MERS Upheld in California (Again)

Many loan modification attorneys claim they can attack the bank by claiming that Mortgage Electronic Registration Systems, or MERS, is a fraudulent entity or doesn’t have the note (part of the failed “produce the note” frenzy). Those arguments, however, completely failed again in the California Court of Appeals.

In the case Taasen v. Family Lending Services, the appellate court upheld a lower court's decision by finding even though MERS did not have physical possession of the original note, it still could initiate a non-judicial foreclosure as long as it was the nominated beneficiary of the deed of trust. MERS' authority to assign mortgages has been upheld in hundreds of lawsuits, and the claims are becoming tiresome to the courts here in Southern California.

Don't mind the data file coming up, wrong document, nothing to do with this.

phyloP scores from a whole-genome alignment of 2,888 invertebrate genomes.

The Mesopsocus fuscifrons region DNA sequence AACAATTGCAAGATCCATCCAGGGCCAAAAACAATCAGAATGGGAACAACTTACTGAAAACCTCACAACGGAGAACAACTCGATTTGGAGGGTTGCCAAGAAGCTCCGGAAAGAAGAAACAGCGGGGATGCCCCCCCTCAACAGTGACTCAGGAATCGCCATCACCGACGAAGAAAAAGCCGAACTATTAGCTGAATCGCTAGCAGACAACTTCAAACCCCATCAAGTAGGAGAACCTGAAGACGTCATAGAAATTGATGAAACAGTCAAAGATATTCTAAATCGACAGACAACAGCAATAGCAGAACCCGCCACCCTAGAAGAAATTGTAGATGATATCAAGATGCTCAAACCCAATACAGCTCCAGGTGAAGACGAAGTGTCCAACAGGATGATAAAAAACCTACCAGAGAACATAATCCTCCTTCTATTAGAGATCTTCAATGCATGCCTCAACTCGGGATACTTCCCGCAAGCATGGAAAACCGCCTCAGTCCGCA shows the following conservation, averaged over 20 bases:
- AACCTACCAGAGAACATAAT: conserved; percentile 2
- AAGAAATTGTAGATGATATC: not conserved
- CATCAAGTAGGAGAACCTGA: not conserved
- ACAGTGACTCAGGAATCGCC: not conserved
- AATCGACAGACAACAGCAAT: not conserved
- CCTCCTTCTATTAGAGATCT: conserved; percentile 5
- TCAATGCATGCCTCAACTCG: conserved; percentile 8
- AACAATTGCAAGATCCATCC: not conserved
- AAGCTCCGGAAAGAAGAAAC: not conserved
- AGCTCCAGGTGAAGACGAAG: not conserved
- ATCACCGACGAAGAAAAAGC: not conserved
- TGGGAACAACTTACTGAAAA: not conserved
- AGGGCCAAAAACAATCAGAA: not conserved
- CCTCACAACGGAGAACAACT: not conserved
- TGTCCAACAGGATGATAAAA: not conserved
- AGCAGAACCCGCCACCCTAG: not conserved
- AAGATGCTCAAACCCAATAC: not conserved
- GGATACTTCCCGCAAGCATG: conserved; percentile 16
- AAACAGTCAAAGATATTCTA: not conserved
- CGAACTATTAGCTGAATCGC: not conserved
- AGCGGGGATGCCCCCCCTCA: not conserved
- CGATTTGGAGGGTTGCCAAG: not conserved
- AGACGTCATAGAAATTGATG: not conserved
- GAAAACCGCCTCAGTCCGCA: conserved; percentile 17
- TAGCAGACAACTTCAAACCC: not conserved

Even though the argument that MERS doesn't have authority to assign the note has been routinely rejected as baseless by courts here in California, it still remains a favorite lure by loan modification lawyers and consultants to collect large up-front fees from desperate homeowners. Dozens of attorneys have been disbarred using this tactic and many more “consultants” have been arrested using the same ploy.

Attorneys and so-called “Loan/Securitization Auditors” try desperately to get homeowners to pay large up-front fees to commence litigation. These homeowners are deceived as to the likelihood of success and become victims in an ongoing scam. Within 60 or 90 days of commencing this type of case, the homeowner will have lost the case and be facing foreclosure and eviction with no warning or preparation.

Please search for “MERS” on our website to discover the extent and scope of the MERS/Loan Audit scams.